About Coral reefs
- Coral reefs are large underwater structures composed of the skeletons of colonial marine invertebrates called coral.
- The coral species that build reefs are known as hermatypic, or “hard,” corals because they extract calcium carbonate (CaCO3) from seawater to create a hard, durable exoskeleton that protects their soft, sac-like bodies.
- Other species of corals that are not involved in reef building are known as “soft” corals. These types of corals are flexible organisms often resembling plants and trees and include species such as sea fans and sea whips.
- Most reef-building corals contain photosynthetic algae, called zooxanthellae, that live in their tissues. The corals and algae have a symbiotic relationship.
- The coral provides the algae with a protected environment and compounds they need for photosynthesis. In return, the algae produce oxygen and help the coral to remove wastes. The presence of the zooxanthellae also provides colored pigments to help protect the coral’s white skeleton from sunlight.
Significance of Coral reefs
- Coral reefs only occupy 0.1% of the area of the ocean but they support 25% of all marine species on the planet.
- Because of the diversity of life found in the habitats created by corals, reefs are often called the “rainforests of the sea.”
- The reef-building corals prefer to grow at
- depths shallower than 30 m (100 ft), or
- where the temperature range is between 16-32°C, and
- The reef-building corals prefer to grow at
- light levels are high
- The majority of reef building corals are found within tropical and subtropical waters. These typically occur between 30°N and 30°S of the equator.
- The largest of these coral reef systems, the Great Barrier Reef in Australia, is more than 1,500 miles long (2,400 kilometers).
Coral reefs in India
- Coral reefs are present in the areas of Gulf of Kutch, Gulf of Mannar, Andaman & Nicobar, Lakshadweep Islands and Malvan coast of Maharashtra.
Main threats to coral reefs
- Climate change: Warmer water temperatures can result in coral bleaching. When water is too warm, corals expel the algae (zooxanthellae) living in their tissues causing the coral to turn completely white. This is called coral bleaching. When a coral bleaches, it is not dead. Corals can survive a bleaching event, but they are under more stress and are subject to mortality. The first mass coral bleaching event in 1998 killed about 8 percent of the world’s coral.
- Ocean acidification: Ocean acidification is caused by rising levels of CO2 in the atmosphere. Oceans absorb some of the CO2. As CO2 enters the ocean, it reacts with water increasing hydrogen ion concentration (thus decreasing ocean pH) and decreasing the carbonate ion concentration. A reduction in carbonate ions affects the Calcification process of Corals.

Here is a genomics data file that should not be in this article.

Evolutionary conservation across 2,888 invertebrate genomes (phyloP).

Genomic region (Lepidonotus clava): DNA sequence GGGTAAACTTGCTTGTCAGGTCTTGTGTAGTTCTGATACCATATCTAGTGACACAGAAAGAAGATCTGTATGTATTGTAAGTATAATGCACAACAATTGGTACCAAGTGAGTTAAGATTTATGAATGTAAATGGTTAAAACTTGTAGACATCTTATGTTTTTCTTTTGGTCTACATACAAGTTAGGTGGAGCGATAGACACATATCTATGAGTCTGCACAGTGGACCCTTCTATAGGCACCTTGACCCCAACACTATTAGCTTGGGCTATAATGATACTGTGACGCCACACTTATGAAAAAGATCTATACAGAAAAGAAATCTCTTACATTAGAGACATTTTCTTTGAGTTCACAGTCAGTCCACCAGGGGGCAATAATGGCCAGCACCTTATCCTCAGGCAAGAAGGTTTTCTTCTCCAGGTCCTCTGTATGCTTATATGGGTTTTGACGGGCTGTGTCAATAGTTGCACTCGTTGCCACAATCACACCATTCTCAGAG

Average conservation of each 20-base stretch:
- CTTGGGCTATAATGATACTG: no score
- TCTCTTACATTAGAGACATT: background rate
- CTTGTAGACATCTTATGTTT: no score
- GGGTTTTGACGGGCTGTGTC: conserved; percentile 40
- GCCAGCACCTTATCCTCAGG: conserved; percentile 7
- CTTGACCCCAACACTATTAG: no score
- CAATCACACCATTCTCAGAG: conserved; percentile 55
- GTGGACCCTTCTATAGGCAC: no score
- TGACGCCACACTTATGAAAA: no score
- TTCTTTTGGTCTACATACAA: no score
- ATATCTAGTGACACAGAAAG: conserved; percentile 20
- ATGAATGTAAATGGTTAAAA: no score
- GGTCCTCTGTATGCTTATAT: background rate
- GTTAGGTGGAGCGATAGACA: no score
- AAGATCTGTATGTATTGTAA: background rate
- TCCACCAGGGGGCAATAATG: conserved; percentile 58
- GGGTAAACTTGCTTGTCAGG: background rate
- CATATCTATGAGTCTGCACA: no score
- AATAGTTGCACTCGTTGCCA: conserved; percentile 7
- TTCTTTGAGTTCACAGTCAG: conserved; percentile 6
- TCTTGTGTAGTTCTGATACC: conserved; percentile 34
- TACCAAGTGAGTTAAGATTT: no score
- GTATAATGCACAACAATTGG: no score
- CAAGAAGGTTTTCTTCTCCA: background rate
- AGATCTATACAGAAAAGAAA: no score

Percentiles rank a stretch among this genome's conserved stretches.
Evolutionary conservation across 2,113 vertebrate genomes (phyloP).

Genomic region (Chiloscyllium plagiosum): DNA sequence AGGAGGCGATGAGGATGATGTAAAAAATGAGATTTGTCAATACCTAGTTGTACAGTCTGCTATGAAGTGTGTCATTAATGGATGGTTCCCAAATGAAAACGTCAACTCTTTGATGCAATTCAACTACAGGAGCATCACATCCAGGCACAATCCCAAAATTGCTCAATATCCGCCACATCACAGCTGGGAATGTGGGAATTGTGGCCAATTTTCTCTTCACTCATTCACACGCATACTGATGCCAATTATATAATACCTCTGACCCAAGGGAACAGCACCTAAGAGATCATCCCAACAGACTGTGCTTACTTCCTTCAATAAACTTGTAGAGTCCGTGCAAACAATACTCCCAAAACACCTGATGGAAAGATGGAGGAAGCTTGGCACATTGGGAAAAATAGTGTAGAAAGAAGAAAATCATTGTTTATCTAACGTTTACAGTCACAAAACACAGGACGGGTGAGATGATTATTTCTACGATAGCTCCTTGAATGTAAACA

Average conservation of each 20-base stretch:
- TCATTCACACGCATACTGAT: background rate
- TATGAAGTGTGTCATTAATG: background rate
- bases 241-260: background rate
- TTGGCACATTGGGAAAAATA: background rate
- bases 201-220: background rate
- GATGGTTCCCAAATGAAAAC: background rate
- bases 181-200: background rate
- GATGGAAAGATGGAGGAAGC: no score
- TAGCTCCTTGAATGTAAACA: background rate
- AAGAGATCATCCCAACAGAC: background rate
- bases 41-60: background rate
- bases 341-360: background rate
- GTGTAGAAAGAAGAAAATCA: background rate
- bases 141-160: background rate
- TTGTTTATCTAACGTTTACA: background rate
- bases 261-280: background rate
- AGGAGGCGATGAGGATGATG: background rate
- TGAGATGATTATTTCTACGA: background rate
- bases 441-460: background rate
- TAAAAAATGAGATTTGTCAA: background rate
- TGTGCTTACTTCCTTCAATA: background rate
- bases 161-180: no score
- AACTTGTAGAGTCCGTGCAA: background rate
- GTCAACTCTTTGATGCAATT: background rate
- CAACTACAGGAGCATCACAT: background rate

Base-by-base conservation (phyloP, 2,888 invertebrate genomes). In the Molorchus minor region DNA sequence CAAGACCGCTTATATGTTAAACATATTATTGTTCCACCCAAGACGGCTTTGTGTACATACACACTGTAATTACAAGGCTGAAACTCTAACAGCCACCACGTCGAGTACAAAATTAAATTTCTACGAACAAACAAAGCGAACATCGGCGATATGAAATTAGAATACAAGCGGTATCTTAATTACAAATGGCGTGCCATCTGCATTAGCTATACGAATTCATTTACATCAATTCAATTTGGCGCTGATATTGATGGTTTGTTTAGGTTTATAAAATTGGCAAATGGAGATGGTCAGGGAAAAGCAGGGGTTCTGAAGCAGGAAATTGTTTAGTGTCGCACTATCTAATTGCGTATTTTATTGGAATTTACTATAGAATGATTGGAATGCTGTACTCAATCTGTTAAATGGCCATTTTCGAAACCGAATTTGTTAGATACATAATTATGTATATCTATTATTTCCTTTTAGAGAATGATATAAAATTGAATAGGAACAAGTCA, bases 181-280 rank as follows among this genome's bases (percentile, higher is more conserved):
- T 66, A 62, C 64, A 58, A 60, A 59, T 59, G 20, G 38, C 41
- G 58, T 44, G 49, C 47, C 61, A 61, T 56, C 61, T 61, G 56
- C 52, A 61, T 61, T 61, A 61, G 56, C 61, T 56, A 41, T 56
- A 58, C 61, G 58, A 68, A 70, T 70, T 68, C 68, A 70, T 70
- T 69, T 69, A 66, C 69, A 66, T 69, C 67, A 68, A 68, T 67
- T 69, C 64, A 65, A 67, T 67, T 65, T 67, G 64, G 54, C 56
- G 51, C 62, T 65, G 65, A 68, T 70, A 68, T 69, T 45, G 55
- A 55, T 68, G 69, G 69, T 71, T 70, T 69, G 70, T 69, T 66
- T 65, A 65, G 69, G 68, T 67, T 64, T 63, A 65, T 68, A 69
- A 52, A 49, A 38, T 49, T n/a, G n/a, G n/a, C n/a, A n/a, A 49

- Calcification is the process by which corals form their skeletons by combining calcium ions and carbonate ions to create calcium carbonate.
- Pollution: Urban and industrial waste, plastics, sewage, agrochemicals, and oil pollution are poisoning reefs. Some pollutants, such as sewage and runoff from farming, increase the level of nitrogen in seawater, causing an overgrowth of algae.
- Sedimentation: Erosion caused by construction, mining, logging, and farming is leading to increased sediment in rivers. This ends up in the ocean, where it can smother corals by depriving them of the light needed to survive.
- Destructive fishing practices: These include cyanide fishing, blast or dynamite fishing, bottom trawling, and muro-ami (banging on the reef with sticks). Bottom-trawling is one of the greatest threats to cold-water coral reefs.
Why in the news?
- Global Coral Reef Monitoring Network (GCRMN), a network of scientists and organisations that monitor the underwater ecosystems has released the sixth edition of its report, “Status of Coral Reefs of the World 2020” after a gap of 13 years.
Key findings of the report
- The network estimates that the world has lost about 14 percent of its coral reefs in the past decade.
- The report says before the decade (2009-2019), on average, there was twice as much coral on the world’s reefs as algae. However now there was 13.7 percent less hard coral on reefs in 2015-19 compared with 2005-09.
- In contrast, since 2010, the amount of algae on the world’s coral reefs has increased by about 20 per cent. (A surge in algal bloom on reef edges indicates unhealthy hard corals)
- During the past 15 years, almost all regions have experienced a decline in average coral cover.
- According to the region-specific status report, South Asia, which accounts for a little over 4 percent of the world’s coral reefs, saw a decline in hard corals due to El Niño-related coral bleaching events in 1998 and 2016. (El Niño is the warm phase of the El Niño Southern Oscillation that affects ocean temperatures)
- Maldives, India and Sri Lanka see anthropogenic stresses due to overfishing, coastal development, pollution and sedimentation.
- According to the report there are chances of recovery in some parts of South Asia and reef recovery is highly variable with better recovery on atolls along the Lakshadweep-Maldives-Chagos Ridge. (Atolls are ring- shaped coral reefs that encircle a lagoon).
- East Asia’s Coral Triangle that accounts for more than 30 percent of the world’s reefs, has also been less impacted. (The Coral Triangle (CT) is a roughly triangular area in the tropical waters around Indonesia, Malaysia, Papua New Guinea, the Philippines, the Solomon Islands and Timor-Leste.)
- This critical ecosystem can recover if the pressure eases. One promising start to these efforts is the UN’s plan to conserve 30 percent of the Earth’s land and seas by 2030.